Folks, it’s thursday and it’s a throwback thursday one! 200 years ago the fashion didn’t centered around 1990’s vibe, boho chic and sporty glam life. No, 200 years ago the Biedermeier fashion (ca 1820 – 1850) was the hottest fashion in town. We’re talking corsets, ham sleeves and skirt volume beyond imagination (kind of).
The Biedermeier fashion emerged from the Empire fashion and is sometimes referred to late Empire fashion, or the Romantic era. And boy was it romantic indeed, especially the fashion of the ladies. It was volume, floral and lace in sophisticated colors. The dresses were lively with tons of fabrics, wrinkles and folds. After years of a waistline beneath the chest (hello Empire fashion), the waistline was back to normal and heavily defined once again. To emphasize a small waistline, the skirts were big and heavy. The length of the dresses varied from floor-length to calf-length.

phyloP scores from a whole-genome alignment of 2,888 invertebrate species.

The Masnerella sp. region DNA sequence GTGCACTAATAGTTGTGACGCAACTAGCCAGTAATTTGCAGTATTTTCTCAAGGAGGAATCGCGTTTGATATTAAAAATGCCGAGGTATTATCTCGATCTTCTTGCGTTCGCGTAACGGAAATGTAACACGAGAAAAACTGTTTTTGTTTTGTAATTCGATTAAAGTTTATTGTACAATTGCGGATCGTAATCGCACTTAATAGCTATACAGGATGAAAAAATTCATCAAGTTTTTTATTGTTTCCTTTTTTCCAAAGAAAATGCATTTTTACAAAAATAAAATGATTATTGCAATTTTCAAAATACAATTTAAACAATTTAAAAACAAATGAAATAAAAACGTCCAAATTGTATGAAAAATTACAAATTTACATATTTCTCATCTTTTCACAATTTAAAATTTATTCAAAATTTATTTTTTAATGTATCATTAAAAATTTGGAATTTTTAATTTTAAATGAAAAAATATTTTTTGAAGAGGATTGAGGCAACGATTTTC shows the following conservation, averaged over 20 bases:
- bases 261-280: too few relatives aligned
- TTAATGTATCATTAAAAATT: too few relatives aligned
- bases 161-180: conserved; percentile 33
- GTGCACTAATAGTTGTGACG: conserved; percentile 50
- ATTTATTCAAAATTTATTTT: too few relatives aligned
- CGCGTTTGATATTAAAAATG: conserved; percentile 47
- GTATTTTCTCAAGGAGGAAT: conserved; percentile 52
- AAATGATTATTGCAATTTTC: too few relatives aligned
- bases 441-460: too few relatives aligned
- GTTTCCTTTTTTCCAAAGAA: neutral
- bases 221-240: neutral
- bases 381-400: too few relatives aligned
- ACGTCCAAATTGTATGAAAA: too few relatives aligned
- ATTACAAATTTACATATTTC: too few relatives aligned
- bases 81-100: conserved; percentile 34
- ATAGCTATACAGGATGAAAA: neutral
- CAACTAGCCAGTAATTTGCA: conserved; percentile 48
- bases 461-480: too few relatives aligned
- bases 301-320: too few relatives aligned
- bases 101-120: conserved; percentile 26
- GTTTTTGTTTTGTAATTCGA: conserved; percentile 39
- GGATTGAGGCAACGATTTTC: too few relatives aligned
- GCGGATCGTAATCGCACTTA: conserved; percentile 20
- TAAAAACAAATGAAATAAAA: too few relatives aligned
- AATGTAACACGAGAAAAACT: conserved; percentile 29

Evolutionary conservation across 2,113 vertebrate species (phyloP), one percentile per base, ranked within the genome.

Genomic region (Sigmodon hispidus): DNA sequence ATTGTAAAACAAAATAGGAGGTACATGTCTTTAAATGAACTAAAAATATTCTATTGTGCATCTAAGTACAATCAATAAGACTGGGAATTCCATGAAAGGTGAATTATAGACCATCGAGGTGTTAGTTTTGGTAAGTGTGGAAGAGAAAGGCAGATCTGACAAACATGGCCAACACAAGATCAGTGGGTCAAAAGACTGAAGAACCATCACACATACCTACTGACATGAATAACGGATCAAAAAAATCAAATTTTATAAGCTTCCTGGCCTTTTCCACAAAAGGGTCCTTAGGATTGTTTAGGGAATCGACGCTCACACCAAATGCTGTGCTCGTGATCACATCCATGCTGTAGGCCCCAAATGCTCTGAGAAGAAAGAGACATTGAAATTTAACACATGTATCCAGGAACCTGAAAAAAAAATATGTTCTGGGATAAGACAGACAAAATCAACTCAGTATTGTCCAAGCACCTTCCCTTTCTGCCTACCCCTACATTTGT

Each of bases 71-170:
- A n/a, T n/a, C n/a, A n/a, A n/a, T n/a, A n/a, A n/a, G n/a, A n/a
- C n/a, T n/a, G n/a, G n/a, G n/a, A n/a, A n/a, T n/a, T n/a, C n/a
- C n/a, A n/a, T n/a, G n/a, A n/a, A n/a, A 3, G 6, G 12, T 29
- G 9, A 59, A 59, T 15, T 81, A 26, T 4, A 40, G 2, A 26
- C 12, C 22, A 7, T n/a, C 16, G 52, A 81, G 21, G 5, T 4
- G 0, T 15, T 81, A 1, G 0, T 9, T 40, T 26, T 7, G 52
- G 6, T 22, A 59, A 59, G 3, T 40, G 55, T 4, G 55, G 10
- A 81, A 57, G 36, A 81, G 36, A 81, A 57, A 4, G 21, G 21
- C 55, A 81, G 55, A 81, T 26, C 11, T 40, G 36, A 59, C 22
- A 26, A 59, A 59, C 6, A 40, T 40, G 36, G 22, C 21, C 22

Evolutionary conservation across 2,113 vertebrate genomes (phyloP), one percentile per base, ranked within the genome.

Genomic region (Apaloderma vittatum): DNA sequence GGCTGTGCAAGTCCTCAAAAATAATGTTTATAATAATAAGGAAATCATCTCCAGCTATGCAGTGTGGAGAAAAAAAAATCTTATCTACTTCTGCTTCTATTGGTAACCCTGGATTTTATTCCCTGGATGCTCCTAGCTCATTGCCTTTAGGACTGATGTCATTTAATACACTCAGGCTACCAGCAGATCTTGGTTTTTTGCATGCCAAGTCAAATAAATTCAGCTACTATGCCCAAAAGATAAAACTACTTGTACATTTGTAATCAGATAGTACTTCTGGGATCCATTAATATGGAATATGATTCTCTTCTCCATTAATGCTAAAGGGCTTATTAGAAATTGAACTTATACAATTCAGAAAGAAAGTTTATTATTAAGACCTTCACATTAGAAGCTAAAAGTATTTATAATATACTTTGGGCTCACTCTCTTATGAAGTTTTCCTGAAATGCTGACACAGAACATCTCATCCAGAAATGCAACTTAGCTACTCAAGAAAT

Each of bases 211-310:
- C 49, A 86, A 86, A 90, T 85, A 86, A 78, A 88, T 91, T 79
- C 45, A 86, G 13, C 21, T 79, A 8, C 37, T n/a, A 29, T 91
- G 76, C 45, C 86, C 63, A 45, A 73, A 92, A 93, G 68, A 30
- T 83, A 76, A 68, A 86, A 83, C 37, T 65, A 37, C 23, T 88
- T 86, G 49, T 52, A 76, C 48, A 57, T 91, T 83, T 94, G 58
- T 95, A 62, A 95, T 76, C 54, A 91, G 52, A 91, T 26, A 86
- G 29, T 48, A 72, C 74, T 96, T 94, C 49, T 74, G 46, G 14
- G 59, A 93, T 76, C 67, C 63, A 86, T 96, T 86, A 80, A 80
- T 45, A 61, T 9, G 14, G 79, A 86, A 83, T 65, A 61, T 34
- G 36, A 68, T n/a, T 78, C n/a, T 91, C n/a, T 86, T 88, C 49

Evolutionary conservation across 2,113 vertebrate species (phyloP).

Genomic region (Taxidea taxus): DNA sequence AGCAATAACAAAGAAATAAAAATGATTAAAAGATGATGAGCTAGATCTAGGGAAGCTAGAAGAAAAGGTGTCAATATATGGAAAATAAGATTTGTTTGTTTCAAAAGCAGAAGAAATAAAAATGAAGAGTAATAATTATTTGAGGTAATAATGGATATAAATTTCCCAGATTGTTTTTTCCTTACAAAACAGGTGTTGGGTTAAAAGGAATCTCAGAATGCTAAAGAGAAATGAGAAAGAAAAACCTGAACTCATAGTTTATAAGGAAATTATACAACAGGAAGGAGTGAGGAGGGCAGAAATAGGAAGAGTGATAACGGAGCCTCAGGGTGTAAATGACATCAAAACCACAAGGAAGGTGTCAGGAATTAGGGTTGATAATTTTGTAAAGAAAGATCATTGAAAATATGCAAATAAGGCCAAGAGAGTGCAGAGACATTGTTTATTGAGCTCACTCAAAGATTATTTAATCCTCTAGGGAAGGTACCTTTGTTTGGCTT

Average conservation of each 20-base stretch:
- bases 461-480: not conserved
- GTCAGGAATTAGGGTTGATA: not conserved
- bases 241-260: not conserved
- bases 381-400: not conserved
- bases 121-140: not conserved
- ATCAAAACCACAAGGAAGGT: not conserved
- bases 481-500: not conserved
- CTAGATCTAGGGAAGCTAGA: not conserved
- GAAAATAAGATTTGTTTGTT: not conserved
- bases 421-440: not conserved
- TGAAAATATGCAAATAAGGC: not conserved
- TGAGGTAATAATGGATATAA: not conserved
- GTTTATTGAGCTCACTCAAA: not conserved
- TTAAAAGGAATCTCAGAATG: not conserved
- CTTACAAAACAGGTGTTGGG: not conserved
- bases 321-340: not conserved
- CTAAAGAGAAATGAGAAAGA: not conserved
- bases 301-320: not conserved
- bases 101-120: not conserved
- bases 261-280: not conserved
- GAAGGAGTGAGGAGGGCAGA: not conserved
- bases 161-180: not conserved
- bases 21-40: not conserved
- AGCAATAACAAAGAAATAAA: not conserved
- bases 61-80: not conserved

Traits of the Biedermeier fashion
Most characteristic though was perhaps the sleeves, aka ham sleeves. The sleeves topped their own volume year after year, and we’re not talking about 1980’s volume. We’re talking about Biedermeier volume. They even got the unflattering nickname ham sleeves due to their shape as piece of ham. The sleeves reached their peak during the 1830’s and would go back to a more slimmed shape during the 1840’s. The neckline started out at a normal level when the Biedermeier fashion was introduced, but slowly dropped until it was in line with the elbow. In 1836 it went back to its original shape.
The Biedermeier fashion didn’t only see influences from the Empire fashion. The 18th century rococo was present in the lace and the flowers. The skirts similarity to the crinoline skirt also flirted with the fashion of the previous decade. Although the majority of the fashion was flirty, floral and feminine a part of the Biedermeier fashion was quite down to earth and bourgeois. The shape of the dresses were same, but the detail life was subtle and the fabrics were in one color. This fashion was more humble and perhaps easier for the everyday life.
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